Vampire’s Kiss (1989): Nicolas Cage, in his breakthrough role, is transformed from a pretentious cad-dude to a psychotic yuppie from hell. This tragic film explores vampirism as a metaphor for me-first Reaganism, and some believe it to be the defining vampire film of the ‘80s. Cage is marvelous and shows that he is at his best in roles that lean toward the comedic.

Bram Stoker’s Dracula (1992): Francis Ford Coppola’s version of this classic is a highly charged view of the vampire tale. A visually stunning film (that is packed with a heavy dose of eroticism), it suffers from a weakness in plot and seems to borrow from Dan Curtis’ Dracula (1973). Coppola’s film is worth the watch, if for nothing other than Gary Oldman’s amazing characterization of the vampire.

Interview With the Vampire
(1994): Neil Jordan’s cinematic adaptation of Anne Rice’s novel is a vivid portrayal of the decadent world of vampires and their unfortunate prey. The story line drags a bit, but Jordan is adept at bringing humor to the dark mix. Good cast, including Brad Pitt, Tom Cruise, Stephen Rea and others.

Cronos (1994): An aged antiques dealer comes across the mysterious title object—a 14th century golden egg possessing magical powers to grant eternal life. However, can its possessor stand the consequences, which include a developing taste for blood? This gory Mexican film is a stylish variation on the vampire theme. In Spanish with subtitles.

The Addiction (1995): Director Abel Ferrara delves into the philosophical depths of Kirkegaard, Nietzsche and Sartre in this dark, chilling film. A Ph.D. candidate (Lili Taylor) is bitten by a vampire while attending the University of Manhattan. Thereafter, she becomes driven by a ferocious blood addiction, paralleling that of drug addiction. Christopher Walken is excellent as a brooding, mentor vampire.

Blade (1998): In this techno-hip film, Wesley Snipes is Blade, a half-vampire/half-human who fights to prevent the evil, ambitious Deacon Frost (Stephen Dorff) from unleashing a vampire apocalypse upon humanity. Full of power-packed action, Blade is adapted from the Marvel comic book character.


Dark Shadows (1966-1971): Set in the brooding Collins House in Collinsport, Maine, this soap opera was a radical departure from other daytime serials. It featured vampires, ghosts, haunted houses, werewolves and other assorted Gothic surprises. Telecast in the afternoon slot, it was especially popular with teenagers and university students (I cut class in college so I wouldn’t miss an episode). Jonathan Frid as Barnabas Collins, a 200-year-old vampire, was superb. Dan Curtis, who served as executive producer, went on to produce The Night Stalker movie and television series. Available on video.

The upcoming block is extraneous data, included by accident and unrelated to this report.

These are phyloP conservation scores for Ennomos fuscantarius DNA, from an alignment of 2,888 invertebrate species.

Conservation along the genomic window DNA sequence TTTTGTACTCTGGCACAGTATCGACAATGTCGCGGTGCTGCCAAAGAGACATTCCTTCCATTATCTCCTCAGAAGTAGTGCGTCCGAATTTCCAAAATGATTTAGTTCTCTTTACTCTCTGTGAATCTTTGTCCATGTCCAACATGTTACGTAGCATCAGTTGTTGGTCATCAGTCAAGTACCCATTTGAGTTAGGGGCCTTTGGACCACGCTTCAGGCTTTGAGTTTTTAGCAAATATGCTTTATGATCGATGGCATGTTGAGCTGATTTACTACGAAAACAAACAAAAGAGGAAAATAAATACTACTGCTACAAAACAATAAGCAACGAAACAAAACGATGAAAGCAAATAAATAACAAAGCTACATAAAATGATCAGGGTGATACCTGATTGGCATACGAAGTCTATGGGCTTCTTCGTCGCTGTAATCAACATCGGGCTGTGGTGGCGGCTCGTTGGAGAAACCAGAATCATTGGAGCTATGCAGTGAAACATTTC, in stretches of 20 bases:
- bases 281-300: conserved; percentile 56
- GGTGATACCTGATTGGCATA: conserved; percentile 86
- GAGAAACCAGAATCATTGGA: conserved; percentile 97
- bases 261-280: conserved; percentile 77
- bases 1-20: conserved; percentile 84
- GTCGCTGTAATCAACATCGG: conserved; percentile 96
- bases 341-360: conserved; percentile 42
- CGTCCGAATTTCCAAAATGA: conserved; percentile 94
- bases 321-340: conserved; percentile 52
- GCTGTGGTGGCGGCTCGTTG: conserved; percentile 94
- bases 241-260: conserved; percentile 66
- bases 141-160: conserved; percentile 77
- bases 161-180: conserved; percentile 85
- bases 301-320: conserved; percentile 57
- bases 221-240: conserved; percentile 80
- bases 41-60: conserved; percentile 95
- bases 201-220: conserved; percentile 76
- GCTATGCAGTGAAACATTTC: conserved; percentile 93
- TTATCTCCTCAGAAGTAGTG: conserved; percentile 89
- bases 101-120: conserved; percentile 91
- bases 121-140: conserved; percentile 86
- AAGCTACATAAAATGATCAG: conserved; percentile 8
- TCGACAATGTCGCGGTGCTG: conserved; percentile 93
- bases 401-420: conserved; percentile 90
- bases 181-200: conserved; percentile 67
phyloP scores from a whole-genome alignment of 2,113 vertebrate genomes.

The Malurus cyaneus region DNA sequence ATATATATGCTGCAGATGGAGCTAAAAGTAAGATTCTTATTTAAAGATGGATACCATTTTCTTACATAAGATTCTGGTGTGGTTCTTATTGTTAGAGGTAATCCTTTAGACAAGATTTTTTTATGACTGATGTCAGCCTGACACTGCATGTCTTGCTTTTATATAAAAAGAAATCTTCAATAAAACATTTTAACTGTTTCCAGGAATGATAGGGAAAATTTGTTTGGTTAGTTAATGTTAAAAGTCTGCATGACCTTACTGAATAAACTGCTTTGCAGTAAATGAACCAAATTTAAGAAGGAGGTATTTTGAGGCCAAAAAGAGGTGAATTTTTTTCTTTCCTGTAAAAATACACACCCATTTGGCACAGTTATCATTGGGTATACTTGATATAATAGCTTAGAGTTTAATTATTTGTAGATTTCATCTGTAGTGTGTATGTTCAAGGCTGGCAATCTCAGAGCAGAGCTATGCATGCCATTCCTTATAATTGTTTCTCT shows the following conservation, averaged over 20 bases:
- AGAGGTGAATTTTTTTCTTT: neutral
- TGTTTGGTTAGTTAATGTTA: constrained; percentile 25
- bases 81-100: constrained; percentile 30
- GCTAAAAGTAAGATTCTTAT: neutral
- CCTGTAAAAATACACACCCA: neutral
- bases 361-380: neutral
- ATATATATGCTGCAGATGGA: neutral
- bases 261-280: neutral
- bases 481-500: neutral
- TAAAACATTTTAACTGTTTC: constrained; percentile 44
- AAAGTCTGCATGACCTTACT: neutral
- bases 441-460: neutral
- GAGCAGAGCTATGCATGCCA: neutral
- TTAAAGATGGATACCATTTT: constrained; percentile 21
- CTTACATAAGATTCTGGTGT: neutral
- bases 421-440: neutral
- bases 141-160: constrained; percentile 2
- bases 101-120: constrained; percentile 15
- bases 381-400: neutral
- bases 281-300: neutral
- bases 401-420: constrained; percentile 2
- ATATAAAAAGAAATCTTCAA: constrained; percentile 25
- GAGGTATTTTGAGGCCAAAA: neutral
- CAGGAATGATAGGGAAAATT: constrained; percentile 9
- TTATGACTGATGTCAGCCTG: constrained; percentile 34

The Night Stalker (1974-1975): This hour-long fantasy series was spun off the television movie of the same name. It starred Darren McGavin as Carl Kolchak, a gritty reporter for the Independent News Service who stalked a new and mysterious murderer each week; whether it be a vampire, swamp monster, werewolf or Jack the Ripper. Only 21 episodes were filmed. The Night Stalker, however, was highly influential on a lot of young eyes that went on to write and produce similar shows in the future. Available on video.

Forever Knight (1992-1996): On April 20, 1989, Rick Springfield starred in Nick Knight, a made-for-television movie about an 800-year-old vampire who is purging himself of his past sins of vampirism by working the night shift (of course) for the Los Angeles Police Department. This led to the popular television series Forever Knight, which, during the 1992-93 television season, emerged as one of the more popular alternatives to talk shows. Then CBS added Forever Knight to its late-night umbrella show, Crime Time After Prime Time, and it starred Geraint Wyn Davies as Nick Knight. Desiring to return to mortality, Knight stopped drinking human blood and joined the police force where he battled not only criminals but also other vampires who disapproved of his new lifestyle. Available on video.

Buffy The Vampire Slayer (1997-present): Inspired by the 1992 movie of the same name, the television series is much, much better. In fact, Buffy the Vampire Slayer (the brainchild of Joss Whedon) is one of the best-written and produced television shows of all time. Buffy (Sarah Michelle Geller) is a typical mall gal concerned with shopping and cheerleading until a mysterious watcher, Giles (Anthony Stewart Head), proclaims it her destiny to slay vampires that have suddenly infested Sunnydale, California. This stylish television show has a fine ensemble cast of young actors. Far-out viewing, even in re-runs, especially the first three years. After that, the show began deteriorating due to a decline in the quality of writing and a cast that seemed to grow old right before our very eyes. Also available on video and DVD.

After all the stories, legends, books and films, the question still remains: Do vampires really exist? You will have to make up your own mind on this. But skeptics should remember one of Professor Van Helsing’s shrewdest observations: "The strength of the vampire is that people will not believe in him."


Radu R. Florescu and Raymond T. McNally, Dracula: Prince Of Many Faces (Back Bay,


Bob Madison, ed., Dracula: The First Hundred Years (Midnight Marquee Press, 1997).

J. Gordon Melton, The Vampire Book: The Encyclopedia of the Undead (Visible Ink, 1994).

J. Gordon Melton, Vampires On Video (Visible Ink, 1997).

David Skal, ed. Vampires: Encounters With The Undead (Black Dog and Leventhal, 2001).

Brad Steiger, The Werewolf Book: The Encyclopedia of Shape-Shifting Beings (Visible Ink, 1999).

Anna Szigethy and Anne Graves, Vampires: From Vlad Drakul To The Vampire Lestat (Key Porter, 2001).